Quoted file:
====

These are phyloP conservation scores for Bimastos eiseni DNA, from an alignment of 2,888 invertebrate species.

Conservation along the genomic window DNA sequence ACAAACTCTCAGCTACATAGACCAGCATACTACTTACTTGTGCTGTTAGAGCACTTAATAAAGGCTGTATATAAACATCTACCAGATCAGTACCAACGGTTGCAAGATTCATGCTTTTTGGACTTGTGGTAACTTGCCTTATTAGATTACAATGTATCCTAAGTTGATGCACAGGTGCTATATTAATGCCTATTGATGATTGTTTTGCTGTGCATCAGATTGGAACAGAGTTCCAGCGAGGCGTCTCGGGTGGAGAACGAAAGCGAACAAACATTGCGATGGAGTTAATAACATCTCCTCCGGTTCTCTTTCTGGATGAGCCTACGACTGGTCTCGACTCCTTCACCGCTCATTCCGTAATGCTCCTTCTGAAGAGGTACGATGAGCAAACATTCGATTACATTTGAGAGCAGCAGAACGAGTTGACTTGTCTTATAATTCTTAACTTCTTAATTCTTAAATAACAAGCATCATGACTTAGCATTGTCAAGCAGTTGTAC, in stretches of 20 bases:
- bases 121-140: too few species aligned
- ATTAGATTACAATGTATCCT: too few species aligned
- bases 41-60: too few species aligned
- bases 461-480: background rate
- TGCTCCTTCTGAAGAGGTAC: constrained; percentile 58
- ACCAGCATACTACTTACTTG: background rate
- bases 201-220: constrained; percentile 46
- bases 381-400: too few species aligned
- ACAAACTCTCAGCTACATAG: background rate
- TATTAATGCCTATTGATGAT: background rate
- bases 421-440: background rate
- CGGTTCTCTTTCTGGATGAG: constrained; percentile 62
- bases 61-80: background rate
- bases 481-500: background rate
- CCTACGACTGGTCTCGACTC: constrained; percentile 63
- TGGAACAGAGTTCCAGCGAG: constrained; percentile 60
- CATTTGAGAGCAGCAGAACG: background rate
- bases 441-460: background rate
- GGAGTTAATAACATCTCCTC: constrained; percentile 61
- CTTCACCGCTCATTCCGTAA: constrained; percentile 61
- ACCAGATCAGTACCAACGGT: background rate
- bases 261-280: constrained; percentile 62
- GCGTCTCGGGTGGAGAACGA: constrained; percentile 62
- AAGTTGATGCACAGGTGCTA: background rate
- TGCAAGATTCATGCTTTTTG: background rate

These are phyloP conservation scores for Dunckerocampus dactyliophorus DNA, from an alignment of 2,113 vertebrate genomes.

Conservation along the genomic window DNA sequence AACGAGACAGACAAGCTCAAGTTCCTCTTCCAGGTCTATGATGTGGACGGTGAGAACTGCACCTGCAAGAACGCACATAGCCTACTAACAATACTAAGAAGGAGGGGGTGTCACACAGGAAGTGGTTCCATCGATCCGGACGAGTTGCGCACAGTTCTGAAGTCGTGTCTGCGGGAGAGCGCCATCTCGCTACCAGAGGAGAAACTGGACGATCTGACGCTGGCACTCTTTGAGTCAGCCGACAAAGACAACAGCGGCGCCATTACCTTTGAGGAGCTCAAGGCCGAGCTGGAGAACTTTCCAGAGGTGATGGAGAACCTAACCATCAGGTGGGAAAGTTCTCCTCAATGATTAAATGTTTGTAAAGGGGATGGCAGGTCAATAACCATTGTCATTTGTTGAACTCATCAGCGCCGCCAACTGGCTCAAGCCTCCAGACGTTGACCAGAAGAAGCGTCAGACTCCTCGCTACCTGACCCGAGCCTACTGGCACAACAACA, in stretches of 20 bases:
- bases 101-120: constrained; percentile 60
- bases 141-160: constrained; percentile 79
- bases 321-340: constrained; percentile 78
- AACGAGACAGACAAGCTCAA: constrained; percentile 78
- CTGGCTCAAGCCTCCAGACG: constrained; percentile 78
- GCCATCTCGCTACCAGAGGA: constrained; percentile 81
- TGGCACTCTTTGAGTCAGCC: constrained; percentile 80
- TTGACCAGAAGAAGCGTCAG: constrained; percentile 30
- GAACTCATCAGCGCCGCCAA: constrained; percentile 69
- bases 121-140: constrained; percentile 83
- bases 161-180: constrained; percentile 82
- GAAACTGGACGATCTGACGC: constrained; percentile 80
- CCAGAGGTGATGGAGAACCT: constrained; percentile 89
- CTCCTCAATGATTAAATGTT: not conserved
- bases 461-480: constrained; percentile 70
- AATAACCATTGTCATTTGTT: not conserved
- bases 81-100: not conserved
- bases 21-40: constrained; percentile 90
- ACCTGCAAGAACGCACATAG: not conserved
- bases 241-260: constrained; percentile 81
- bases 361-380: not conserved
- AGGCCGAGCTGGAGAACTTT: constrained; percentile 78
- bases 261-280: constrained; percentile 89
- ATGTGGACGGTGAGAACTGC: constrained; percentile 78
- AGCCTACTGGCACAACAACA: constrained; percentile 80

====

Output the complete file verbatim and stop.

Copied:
These are phyloP conservation scores for Bimastos eiseni DNA, from an alignment of 2,888 invertebrate species.

Conservation along the genomic window DNA sequence ACAAACTCTCAGCTACATAGACCAGCATACTACTTACTTGTGCTGTTAGAGCACTTAATAAAGGCTGTATATAAACATCTACCAGATCAGTACCAACGGTTGCAAGATTCATGCTTTTTGGACTTGTGGTAACTTGCCTTATTAGATTACAATGTATCCTAAGTTGATGCACAGGTGCTATATTAATGCCTATTGATGATTGTTTTGCTGTGCATCAGATTGGAACAGAGTTCCAGCGAGGCGTCTCGGGTGGAGAACGAAAGCGAACAAACATTGCGATGGAGTTAATAACATCTCCTCCGGTTCTCTTTCTGGATGAGCCTACGACTGGTCTCGACTCCTTCACCGCTCATTCCGTAATGCTCCTTCTGAAGAGGTACGATGAGCAAACATTCGATTACATTTGAGAGCAGCAGAACGAGTTGACTTGTCTTATAATTCTTAACTTCTTAATTCTTAAATAACAAGCATCATGACTTAGCATTGTCAAGCAGTTGTAC, in stretches of 20 bases:
- bases 121-140: too few species aligned
- ATTAGATTACAATGTATCCT: too few species aligned
- bases 41-60: too few species aligned
- bases 461-480: background rate
- TGCTCCTTCTGAAGAGGTAC: constrained; percentile 58
- ACCAGCATACTACTTACTTG: background rate
- bases 201-220: constrained; percentile 46
- bases 381-400: too few species aligned
- ACAAACTCTCAGCTACATAG: background rate
- TATTAATGCCTATTGATGAT: background rate
- bases 421-440: background rate
- CGGTTCTCTTTCTGGATGAG: constrained; percentile 62
- bases 61-80: background rate
- bases 481-500: background rate
- CCTACGACTGGTCTCGACTC: constrained; percentile 63
- TGGAACAGAGTTCCAGCGAG: constrained; percentile 60
- CATTTGAGAGCAGCAGAACG: background rate
- bases 441-460: background rate
- GGAGTTAATAACATCTCCTC: constrained; percentile 61
- CTTCACCGCTCATTCCGTAA: constrained; percentile 61
- ACCAGATCAGTACCAACGGT: background rate
- bases 261-280: constrained; percentile 62
- GCGTCTCGGGTGGAGAACGA: constrained; percentile 62
- AAGTTGATGCACAGGTGCTA: background rate
- TGCAAGATTCATGCTTTTTG: background rate

These are phyloP conservation scores for Dunckerocampus dactyliophorus DNA, from an alignment of 2,113 vertebrate genomes.

Conservation along the genomic window DNA sequence AACGAGACAGACAAGCTCAAGTTCCTCTTCCAGGTCTATGATGTGGACGGTGAGAACTGCACCTGCAAGAACGCACATAGCCTACTAACAATACTAAGAAGGAGGGGGTGTCACACAGGAAGTGGTTCCATCGATCCGGACGAGTTGCGCACAGTTCTGAAGTCGTGTCTGCGGGAGAGCGCCATCTCGCTACCAGAGGAGAAACTGGACGATCTGACGCTGGCACTCTTTGAGTCAGCCGACAAAGACAACAGCGGCGCCATTACCTTTGAGGAGCTCAAGGCCGAGCTGGAGAACTTTCCAGAGGTGATGGAGAACCTAACCATCAGGTGGGAAAGTTCTCCTCAATGATTAAATGTTTGTAAAGGGGATGGCAGGTCAATAACCATTGTCATTTGTTGAACTCATCAGCGCCGCCAACTGGCTCAAGCCTCCAGACGTTGACCAGAAGAAGCGTCAGACTCCTCGCTACCTGACCCGAGCCTACTGGCACAACAACA, in stretches of 20 bases:
- bases 101-120: constrained; percentile 60
- bases 141-160: constrained; percentile 79
- bases 321-340: constrained; percentile 78
- AACGAGACAGACAAGCTCAA: constrained; percentile 78
- CTGGCTCAAGCCTCCAGACG: constrained; percentile 78
- GCCATCTCGCTACCAGAGGA: constrained; percentile 81
- TGGCACTCTTTGAGTCAGCC: constrained; percentile 80
- TTGACCAGAAGAAGCGTCAG: constrained; percentile 30
- GAACTCATCAGCGCCGCCAA: constrained; percentile 69
- bases 121-140: constrained; percentile 83
- bases 161-180: constrained; percentile 82
- GAAACTGGACGATCTGACGC: constrained; percentile 80
- CCAGAGGTGATGGAGAACCT: constrained; percentile 89
- CTCCTCAATGATTAAATGTT: not conserved
- bases 461-480: constrained; percentile 70
- AATAACCATTGTCATTTGTT: not conserved
- bases 81-100: not conserved
- bases 21-40: constrained; percentile 90
- ACCTGCAAGAACGCACATAG: not conserved
- bases 241-260: constrained; percentile 81
- bases 361-380: not conserved
- AGGCCGAGCTGGAGAACTTT: constrained; percentile 78
- bases 261-280: constrained; percentile 89
- ATGTGGACGGTGAGAACTGC: constrained; percentile 78
- AGCCTACTGGCACAACAACA: constrained; percentile 80